Mikhail Gorbachev is a former president of the Soviet Union; George P. Shultz is a former U.S. secretary of state and is now a distinguished fellow at Stanford University’s Hoover Institution.
More than 30 years have passed since the day the leaders of the United States and the Soviet Union, meeting in Geneva, adopted a joint statement declaring that “a nuclear war cannot be won and must never be fought.” It was more than just rhetoric. Less than a year later, in Reykjavik, Iceland, they agreed on the parameters of future treaties on the elimination of intermediate-range nuclear forces, or INF, and the radical reduction of strategic nuclear arms. A year after that, in 1987, the first of these treaties was signed in Washington. The elimination of the entire class of nuclear missiles opened the way to a process of real nuclear disarmament.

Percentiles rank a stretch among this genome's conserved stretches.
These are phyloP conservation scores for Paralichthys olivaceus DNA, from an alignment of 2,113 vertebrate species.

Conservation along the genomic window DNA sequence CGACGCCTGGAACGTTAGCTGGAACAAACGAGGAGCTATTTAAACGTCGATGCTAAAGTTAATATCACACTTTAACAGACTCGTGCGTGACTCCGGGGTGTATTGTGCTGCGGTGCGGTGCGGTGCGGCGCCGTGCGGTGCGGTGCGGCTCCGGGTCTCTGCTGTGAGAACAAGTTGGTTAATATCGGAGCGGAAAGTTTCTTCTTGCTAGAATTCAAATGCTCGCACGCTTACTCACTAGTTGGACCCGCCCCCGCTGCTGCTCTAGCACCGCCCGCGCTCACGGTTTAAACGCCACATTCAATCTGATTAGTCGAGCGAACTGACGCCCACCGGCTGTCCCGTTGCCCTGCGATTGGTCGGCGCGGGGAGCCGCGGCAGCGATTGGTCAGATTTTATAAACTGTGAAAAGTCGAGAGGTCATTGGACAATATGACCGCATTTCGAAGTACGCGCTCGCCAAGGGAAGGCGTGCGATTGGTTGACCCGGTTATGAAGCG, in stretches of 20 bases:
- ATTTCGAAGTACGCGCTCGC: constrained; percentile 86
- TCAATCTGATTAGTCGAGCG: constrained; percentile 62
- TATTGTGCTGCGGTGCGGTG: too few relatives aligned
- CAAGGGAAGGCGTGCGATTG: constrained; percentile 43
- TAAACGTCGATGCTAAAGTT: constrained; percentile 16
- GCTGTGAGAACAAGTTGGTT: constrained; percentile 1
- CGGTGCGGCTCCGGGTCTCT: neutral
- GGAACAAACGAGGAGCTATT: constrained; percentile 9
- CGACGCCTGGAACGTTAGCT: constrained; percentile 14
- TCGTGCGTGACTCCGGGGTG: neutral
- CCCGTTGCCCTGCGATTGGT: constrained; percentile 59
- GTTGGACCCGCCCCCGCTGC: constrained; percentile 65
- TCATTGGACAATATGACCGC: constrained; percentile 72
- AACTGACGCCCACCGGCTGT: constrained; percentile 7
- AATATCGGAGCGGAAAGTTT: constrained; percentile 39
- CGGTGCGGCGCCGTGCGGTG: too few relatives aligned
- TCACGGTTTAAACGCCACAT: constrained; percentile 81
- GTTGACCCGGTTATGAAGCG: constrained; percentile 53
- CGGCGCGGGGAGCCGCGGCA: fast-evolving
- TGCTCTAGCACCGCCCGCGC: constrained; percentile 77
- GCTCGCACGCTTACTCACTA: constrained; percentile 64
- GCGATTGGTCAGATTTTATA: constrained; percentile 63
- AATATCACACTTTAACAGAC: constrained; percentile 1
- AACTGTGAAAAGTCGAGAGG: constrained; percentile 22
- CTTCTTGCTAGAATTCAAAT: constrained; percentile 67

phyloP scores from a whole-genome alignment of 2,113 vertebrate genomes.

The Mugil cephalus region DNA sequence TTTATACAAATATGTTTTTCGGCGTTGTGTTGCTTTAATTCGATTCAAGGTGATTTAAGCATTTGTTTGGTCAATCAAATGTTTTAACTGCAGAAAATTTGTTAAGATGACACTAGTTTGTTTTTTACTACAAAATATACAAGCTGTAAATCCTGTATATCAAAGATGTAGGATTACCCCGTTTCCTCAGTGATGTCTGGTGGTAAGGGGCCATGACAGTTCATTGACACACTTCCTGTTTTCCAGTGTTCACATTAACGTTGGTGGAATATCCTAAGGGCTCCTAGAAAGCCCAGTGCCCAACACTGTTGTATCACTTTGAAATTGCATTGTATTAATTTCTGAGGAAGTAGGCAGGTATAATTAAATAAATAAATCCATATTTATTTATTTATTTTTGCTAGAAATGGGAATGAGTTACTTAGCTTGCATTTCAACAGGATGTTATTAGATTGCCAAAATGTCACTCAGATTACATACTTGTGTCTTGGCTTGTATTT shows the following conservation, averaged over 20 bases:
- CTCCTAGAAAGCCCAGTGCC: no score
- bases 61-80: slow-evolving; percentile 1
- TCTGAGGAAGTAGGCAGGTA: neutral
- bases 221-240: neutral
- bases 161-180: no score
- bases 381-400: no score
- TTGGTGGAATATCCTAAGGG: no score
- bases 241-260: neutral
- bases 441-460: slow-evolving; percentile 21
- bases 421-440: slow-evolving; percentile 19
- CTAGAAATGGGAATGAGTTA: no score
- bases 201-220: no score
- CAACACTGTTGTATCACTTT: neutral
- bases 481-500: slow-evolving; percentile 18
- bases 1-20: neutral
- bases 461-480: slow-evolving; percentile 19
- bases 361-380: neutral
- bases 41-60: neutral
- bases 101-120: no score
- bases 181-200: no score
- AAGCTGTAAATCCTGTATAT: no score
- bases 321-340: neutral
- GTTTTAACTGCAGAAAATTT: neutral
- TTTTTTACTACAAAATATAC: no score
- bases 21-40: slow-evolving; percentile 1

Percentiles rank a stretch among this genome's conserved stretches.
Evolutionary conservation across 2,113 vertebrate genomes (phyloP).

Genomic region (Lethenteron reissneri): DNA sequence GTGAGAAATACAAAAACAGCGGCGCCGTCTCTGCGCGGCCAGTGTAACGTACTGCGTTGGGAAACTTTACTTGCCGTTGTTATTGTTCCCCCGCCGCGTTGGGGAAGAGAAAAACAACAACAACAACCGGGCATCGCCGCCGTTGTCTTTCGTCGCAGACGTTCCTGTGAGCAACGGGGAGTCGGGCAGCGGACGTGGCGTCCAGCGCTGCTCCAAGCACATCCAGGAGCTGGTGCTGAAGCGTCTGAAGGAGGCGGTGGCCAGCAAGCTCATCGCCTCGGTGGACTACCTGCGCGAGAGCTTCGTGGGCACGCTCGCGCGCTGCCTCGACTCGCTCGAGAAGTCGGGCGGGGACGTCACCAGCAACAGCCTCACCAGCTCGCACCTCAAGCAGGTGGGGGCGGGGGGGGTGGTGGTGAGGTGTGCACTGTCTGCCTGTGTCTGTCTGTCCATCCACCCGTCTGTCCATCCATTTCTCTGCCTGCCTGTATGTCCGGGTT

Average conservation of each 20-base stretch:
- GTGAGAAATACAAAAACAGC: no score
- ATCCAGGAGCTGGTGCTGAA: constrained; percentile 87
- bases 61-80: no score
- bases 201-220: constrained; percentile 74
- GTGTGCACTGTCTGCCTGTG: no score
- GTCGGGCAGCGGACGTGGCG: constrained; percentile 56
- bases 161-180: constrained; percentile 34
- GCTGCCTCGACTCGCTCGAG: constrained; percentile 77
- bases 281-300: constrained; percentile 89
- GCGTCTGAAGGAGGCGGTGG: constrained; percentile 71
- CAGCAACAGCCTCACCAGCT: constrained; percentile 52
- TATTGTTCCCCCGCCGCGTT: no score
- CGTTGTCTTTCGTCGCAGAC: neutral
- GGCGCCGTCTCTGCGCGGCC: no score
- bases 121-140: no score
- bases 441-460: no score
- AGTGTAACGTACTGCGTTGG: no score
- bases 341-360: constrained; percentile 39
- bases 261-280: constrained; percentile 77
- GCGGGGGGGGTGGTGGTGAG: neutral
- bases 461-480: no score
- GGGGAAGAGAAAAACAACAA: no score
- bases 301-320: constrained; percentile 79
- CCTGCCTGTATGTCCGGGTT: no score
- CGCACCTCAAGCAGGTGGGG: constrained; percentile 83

The INF Treaty and subsequent treaties reducing strategic nuclear arms established an innovative system of verification, inspections, data exchange and mutual consultations to ensure that each side can confidently verify that the other is faithfully adhering to the treaty limits.
Reykjavik was a historic milestone also because the leaders of the United States and the Soviet Union agreed that the ultimate goal of the process of nuclear arms reduction should be the elimination of all nuclear weapons. The path to this goal is inevitably difficult, but the mutual understanding between the two leaders has borne fruit: As of now, the strategic nuclear forces of the two sides have been reduced to a fraction of what they were then.